San Francisco, in removing the reek from government, raises a stink

March 26, 1993|By Jane Meredith Adams | Jane Meredith Adams,Contributing Writer

SAN FRANCISCO -- To John Cailleau, this sophisticated city by the bay is not a panoply of all that's chic but instead a dreary landscape clouded by perfume, some expensive, some tawdry, all harmful, he believes, to his health.

Navigating around town with a dust mask over his mouth or hanging at the ready around his neck, he has heard the comments that imply he is in the grip of "real or imagined hysteria," he said. But he stands by his experience. His health began to fail dramatically, he said, on the day in 1990 that he sat beside a woman drenched in perfume.

In other parts of the country, being the butt of jokes might have been all Mr. Cailleau could expect. In California, though, where every cause has its constituents, he has found a group of like-minded individuals who hope to publicize nationally what they consider the health dangers caused by the chemicals found in perfumes.

This month Mr. Cailleau and others like him scored a victory when the mayor's office here agreed to uphold a policy, believed by its proponents to be the first in the nation, that requests that all government public meetings be fragrance-free.

"I'd call it a beginning," said Mr. Cailleau, 54, who says that years of working with solvents as an artist, exposure to new carpet fumes and his violent reaction to perfume led in 1990 to a diagnosis of multiple chemical sensitivity.

He may have been particularly susceptible to chemical scents because his immune system has been weakened by the AIDS virus, he said. Burning sinuses and eyes and clouded thinking have rendered him functionally disabled, he said.

Hailing the rights of the disabled as outlined in the federal Americans with Disabilities Act, he said: "If government entities are required to provide access to everyone, it should apply to people with multiple chemical sensitivities."

"In five years we're going to find out this is like the second-hand smoke issue," said Paul Imperiale, the mayor's disability coordinator. While the fragrance-free meeting policy was quietly adopted here Nov. 30, 1992, it has reeked of controversy in city hall ever since the perfume industry sought to have it overturned beginning in January.

The Cosmetic, Toiletry and Fragrance Association in Washington, which represents the major perfume companies, made its presence known by hiring a public relations firm to do political intelligence and by retaining counsel at the prestigious law firm of McCutchen, Doyle, Brown & Enersen.

More than 100 Avon representatives were rallied into action and wrote to express their outrage at the policy. The powerful national disability rights community promptly mailed and faxed 200 letters in support of the policy.

The fragrance industry argues that contrary to the spirit of

inclusion intended by the disability act, fragrance-free public meetings would become less accessible to the general public. The right of individuals to wear perfume is being impinged upon, they said.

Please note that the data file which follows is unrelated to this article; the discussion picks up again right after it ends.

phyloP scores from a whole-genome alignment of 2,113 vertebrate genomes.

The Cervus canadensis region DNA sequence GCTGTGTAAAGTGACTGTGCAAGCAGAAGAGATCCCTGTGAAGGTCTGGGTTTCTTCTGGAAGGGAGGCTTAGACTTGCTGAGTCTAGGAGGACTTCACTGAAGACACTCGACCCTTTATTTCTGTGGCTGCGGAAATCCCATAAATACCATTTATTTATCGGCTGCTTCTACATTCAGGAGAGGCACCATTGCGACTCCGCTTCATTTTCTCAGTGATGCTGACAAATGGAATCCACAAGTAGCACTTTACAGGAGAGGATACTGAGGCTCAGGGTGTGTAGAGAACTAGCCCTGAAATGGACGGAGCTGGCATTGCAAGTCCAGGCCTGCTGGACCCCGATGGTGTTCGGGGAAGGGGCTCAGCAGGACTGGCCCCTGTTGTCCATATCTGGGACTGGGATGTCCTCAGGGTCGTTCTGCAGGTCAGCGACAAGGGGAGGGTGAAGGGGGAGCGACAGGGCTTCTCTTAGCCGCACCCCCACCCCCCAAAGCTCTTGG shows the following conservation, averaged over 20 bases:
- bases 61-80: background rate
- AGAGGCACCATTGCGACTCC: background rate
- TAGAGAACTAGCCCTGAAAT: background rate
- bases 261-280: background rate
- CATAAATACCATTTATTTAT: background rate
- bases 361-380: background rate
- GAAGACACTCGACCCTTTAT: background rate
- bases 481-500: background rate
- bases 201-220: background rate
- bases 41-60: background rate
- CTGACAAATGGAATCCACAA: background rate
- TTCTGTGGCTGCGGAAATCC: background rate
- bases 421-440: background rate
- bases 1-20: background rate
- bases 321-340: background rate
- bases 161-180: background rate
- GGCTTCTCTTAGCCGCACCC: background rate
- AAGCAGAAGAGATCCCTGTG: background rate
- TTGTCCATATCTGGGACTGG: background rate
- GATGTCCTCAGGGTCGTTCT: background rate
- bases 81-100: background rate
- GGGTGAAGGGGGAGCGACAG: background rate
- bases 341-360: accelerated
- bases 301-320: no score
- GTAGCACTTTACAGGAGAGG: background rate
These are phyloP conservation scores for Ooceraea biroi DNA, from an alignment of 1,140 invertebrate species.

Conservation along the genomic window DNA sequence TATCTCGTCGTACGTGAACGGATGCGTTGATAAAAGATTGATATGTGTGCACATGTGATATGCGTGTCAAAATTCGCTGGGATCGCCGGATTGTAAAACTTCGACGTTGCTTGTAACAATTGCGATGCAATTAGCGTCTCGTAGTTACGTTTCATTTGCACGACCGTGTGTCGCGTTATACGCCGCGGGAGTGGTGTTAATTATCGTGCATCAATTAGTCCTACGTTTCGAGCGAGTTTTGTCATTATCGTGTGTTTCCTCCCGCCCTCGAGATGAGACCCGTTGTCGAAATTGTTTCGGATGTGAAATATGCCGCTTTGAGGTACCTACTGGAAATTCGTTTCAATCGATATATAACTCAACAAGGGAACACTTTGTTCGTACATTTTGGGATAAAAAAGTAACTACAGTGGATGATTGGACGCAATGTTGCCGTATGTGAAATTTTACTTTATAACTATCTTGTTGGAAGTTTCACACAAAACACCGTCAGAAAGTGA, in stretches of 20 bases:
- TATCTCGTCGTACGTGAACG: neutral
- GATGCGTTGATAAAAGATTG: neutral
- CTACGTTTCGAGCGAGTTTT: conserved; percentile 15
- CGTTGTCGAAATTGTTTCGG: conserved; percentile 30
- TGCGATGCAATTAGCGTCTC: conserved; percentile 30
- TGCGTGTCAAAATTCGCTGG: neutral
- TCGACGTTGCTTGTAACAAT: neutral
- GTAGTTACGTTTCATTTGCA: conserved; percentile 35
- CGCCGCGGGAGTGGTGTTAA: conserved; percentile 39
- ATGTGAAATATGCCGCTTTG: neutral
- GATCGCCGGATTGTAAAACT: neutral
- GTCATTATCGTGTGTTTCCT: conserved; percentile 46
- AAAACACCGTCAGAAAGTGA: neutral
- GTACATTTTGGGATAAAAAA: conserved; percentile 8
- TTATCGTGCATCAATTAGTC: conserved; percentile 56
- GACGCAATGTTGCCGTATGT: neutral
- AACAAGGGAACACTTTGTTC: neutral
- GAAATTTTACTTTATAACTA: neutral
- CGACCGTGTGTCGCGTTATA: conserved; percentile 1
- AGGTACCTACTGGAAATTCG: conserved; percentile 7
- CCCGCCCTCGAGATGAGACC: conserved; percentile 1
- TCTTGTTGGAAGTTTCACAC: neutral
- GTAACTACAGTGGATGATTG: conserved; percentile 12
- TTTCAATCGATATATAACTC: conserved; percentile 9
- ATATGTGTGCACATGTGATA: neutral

And the industry has mocked the policy as unenforceable. "Do we have a sniff patrol?" asked Irene L. Malbin, vice president of public affairs for the fragrance association.

But Mr. Imperiale argues that the policy is only a request that people not wear scented products, not a law or an ordinance, and is not being actively enforced. "We don't sniff people at the door," he said. Since the policy has been in effect, said Mr. Imperiale, there have been no complaints from the general public. And there appears to be room for defiance. Angela Alioto, president of the Board of Supervisors, has stated that she will continue to wear her signature fragrance, Anais Anais, unless someone complains to her personally.

While those with multiple chemical sensitivity say that the San Francisco policy is only a beginning to their bid for access under the Americans with Disabilities Act, David M. Balabanian, the fragrance industry's lawyer, stated that the disability act legislation specifically does not include them.

And singling out perfume as an irritant is absurd, he said, given the wide range of substances that affect people with chemical sensitivities including exhaust, smog, carpets, dry cleaning and plastics.

"This whole conversation is a little unreal because we're living in the midst of a chemical soup," he said.

Some cities, struggling to draw up compliance plans to meet the often vague disability act requirements, seem to be taking the tack that a voluntary fragrance-free policy is easier than risking a lawsuit. Santa Clara and Santa Cruz, south of San Francisco, are now considering fragrance-free meeting policies. And last month, Oakland, across the bay, adopted in principle a fragrance-free meeting policy similar to San Francisco's.

Julia Kendall of the Environmental Health Network of Larkspur, Calif., claims there are "several hundred" environmentally ill members in the San Francisco Bay Area,

Ms. Kendall, who said she became ill after being exposed to malathion sprayed in 1990 to kill the Mediterranean fruit fly in Los Angeles, said that the reactions of the most sensitive individuals to the chemicals in perfume should be a warning to all.

"I'd like to see a boycott of all fragrance products until the fragrance industry can produce products that are safe for us to breathe," she said.

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